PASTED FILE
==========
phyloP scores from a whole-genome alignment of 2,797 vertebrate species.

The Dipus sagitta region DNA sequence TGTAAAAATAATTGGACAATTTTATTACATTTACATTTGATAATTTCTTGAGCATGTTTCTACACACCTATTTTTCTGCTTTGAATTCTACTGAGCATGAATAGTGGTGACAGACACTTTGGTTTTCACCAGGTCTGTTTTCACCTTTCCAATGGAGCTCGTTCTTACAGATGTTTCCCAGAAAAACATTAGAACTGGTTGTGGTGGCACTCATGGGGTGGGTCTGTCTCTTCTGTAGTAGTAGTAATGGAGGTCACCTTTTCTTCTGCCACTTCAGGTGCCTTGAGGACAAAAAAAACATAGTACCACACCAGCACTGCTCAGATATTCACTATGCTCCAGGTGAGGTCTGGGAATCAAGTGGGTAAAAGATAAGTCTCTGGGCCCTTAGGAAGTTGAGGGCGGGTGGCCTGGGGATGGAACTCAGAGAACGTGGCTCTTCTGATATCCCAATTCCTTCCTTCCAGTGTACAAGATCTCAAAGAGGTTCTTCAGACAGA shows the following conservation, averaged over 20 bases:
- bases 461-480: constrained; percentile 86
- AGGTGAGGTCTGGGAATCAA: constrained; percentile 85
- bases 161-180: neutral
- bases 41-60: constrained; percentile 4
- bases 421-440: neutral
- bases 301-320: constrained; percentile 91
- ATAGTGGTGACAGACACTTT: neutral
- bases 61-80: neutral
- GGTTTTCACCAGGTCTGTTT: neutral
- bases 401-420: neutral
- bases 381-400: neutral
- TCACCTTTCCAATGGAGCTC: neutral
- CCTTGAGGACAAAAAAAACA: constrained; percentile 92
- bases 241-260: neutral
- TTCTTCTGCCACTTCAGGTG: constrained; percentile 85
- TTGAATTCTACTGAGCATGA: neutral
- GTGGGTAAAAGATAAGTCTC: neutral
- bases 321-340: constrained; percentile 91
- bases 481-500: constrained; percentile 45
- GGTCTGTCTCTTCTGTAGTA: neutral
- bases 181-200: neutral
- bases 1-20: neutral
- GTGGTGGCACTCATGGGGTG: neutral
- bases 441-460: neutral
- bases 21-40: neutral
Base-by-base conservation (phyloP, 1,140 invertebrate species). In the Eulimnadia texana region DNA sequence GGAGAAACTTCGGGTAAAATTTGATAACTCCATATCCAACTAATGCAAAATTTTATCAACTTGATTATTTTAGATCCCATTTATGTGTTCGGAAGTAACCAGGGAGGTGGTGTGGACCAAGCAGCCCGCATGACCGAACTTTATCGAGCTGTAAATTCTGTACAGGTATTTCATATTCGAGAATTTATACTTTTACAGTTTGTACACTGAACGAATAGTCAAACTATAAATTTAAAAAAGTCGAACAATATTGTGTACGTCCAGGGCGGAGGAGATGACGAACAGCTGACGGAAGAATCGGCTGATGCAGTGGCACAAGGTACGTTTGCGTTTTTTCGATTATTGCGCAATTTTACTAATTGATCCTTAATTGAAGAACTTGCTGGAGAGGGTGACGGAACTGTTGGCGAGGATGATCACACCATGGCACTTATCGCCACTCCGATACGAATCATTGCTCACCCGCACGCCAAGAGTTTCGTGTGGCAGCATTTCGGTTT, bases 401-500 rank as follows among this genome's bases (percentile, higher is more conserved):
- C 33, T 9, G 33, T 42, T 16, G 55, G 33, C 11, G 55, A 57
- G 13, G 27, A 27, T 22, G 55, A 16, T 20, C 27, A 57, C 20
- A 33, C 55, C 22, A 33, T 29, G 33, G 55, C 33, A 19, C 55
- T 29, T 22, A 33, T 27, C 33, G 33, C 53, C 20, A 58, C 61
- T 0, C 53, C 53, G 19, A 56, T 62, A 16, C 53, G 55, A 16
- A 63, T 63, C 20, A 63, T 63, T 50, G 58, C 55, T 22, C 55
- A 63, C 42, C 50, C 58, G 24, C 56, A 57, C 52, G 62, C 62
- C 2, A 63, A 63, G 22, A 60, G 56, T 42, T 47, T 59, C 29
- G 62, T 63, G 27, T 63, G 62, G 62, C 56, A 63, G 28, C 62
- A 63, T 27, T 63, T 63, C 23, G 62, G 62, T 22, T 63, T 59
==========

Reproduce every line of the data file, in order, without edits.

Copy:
phyloP scores from a whole-genome alignment of 2,797 vertebrate species.

The Dipus sagitta region DNA sequence TGTAAAAATAATTGGACAATTTTATTACATTTACATTTGATAATTTCTTGAGCATGTTTCTACACACCTATTTTTCTGCTTTGAATTCTACTGAGCATGAATAGTGGTGACAGACACTTTGGTTTTCACCAGGTCTGTTTTCACCTTTCCAATGGAGCTCGTTCTTACAGATGTTTCCCAGAAAAACATTAGAACTGGTTGTGGTGGCACTCATGGGGTGGGTCTGTCTCTTCTGTAGTAGTAGTAATGGAGGTCACCTTTTCTTCTGCCACTTCAGGTGCCTTGAGGACAAAAAAAACATAGTACCACACCAGCACTGCTCAGATATTCACTATGCTCCAGGTGAGGTCTGGGAATCAAGTGGGTAAAAGATAAGTCTCTGGGCCCTTAGGAAGTTGAGGGCGGGTGGCCTGGGGATGGAACTCAGAGAACGTGGCTCTTCTGATATCCCAATTCCTTCCTTCCAGTGTACAAGATCTCAAAGAGGTTCTTCAGACAGA shows the following conservation, averaged over 20 bases:
- bases 461-480: constrained; percentile 86
- AGGTGAGGTCTGGGAATCAA: constrained; percentile 85
- bases 161-180: neutral
- bases 41-60: constrained; percentile 4
- bases 421-440: neutral
- bases 301-320: constrained; percentile 91
- ATAGTGGTGACAGACACTTT: neutral
- bases 61-80: neutral
- GGTTTTCACCAGGTCTGTTT: neutral
- bases 401-420: neutral
- bases 381-400: neutral
- TCACCTTTCCAATGGAGCTC: neutral
- CCTTGAGGACAAAAAAAACA: constrained; percentile 92
- bases 241-260: neutral
- TTCTTCTGCCACTTCAGGTG: constrained; percentile 85
- TTGAATTCTACTGAGCATGA: neutral
- GTGGGTAAAAGATAAGTCTC: neutral
- bases 321-340: constrained; percentile 91
- bases 481-500: constrained; percentile 45
- GGTCTGTCTCTTCTGTAGTA: neutral
- bases 181-200: neutral
- bases 1-20: neutral
- GTGGTGGCACTCATGGGGTG: neutral
- bases 441-460: neutral
- bases 21-40: neutral
Base-by-base conservation (phyloP, 1,140 invertebrate species). In the Eulimnadia texana region DNA sequence GGAGAAACTTCGGGTAAAATTTGATAACTCCATATCCAACTAATGCAAAATTTTATCAACTTGATTATTTTAGATCCCATTTATGTGTTCGGAAGTAACCAGGGAGGTGGTGTGGACCAAGCAGCCCGCATGACCGAACTTTATCGAGCTGTAAATTCTGTACAGGTATTTCATATTCGAGAATTTATACTTTTACAGTTTGTACACTGAACGAATAGTCAAACTATAAATTTAAAAAAGTCGAACAATATTGTGTACGTCCAGGGCGGAGGAGATGACGAACAGCTGACGGAAGAATCGGCTGATGCAGTGGCACAAGGTACGTTTGCGTTTTTTCGATTATTGCGCAATTTTACTAATTGATCCTTAATTGAAGAACTTGCTGGAGAGGGTGACGGAACTGTTGGCGAGGATGATCACACCATGGCACTTATCGCCACTCCGATACGAATCATTGCTCACCCGCACGCCAAGAGTTTCGTGTGGCAGCATTTCGGTTT, bases 401-500 rank as follows among this genome's bases (percentile, higher is more conserved):
- C 33, T 9, G 33, T 42, T 16, G 55, G 33, C 11, G 55, A 57
- G 13, G 27, A 27, T 22, G 55, A 16, T 20, C 27, A 57, C 20
- A 33, C 55, C 22, A 33, T 29, G 33, G 55, C 33, A 19, C 55
- T 29, T 22, A 33, T 27, C 33, G 33, C 53, C 20, A 58, C 61
- T 0, C 53, C 53, G 19, A 56, T 62, A 16, C 53, G 55, A 16
- A 63, T 63, C 20, A 63, T 63, T 50, G 58, C 55, T 22, C 55
- A 63, C 42, C 50, C 58, G 24, C 56, A 57, C 52, G 62, C 62
- C 2, A 63, A 63, G 22, A 60, G 56, T 42, T 47, T 59, C 29
- G 62, T 63, G 27, T 63, G 62, G 62, C 56, A 63, G 28, C 62
- A 63, T 27, T 63, T 63, C 23, G 62, G 62, T 22, T 63, T 59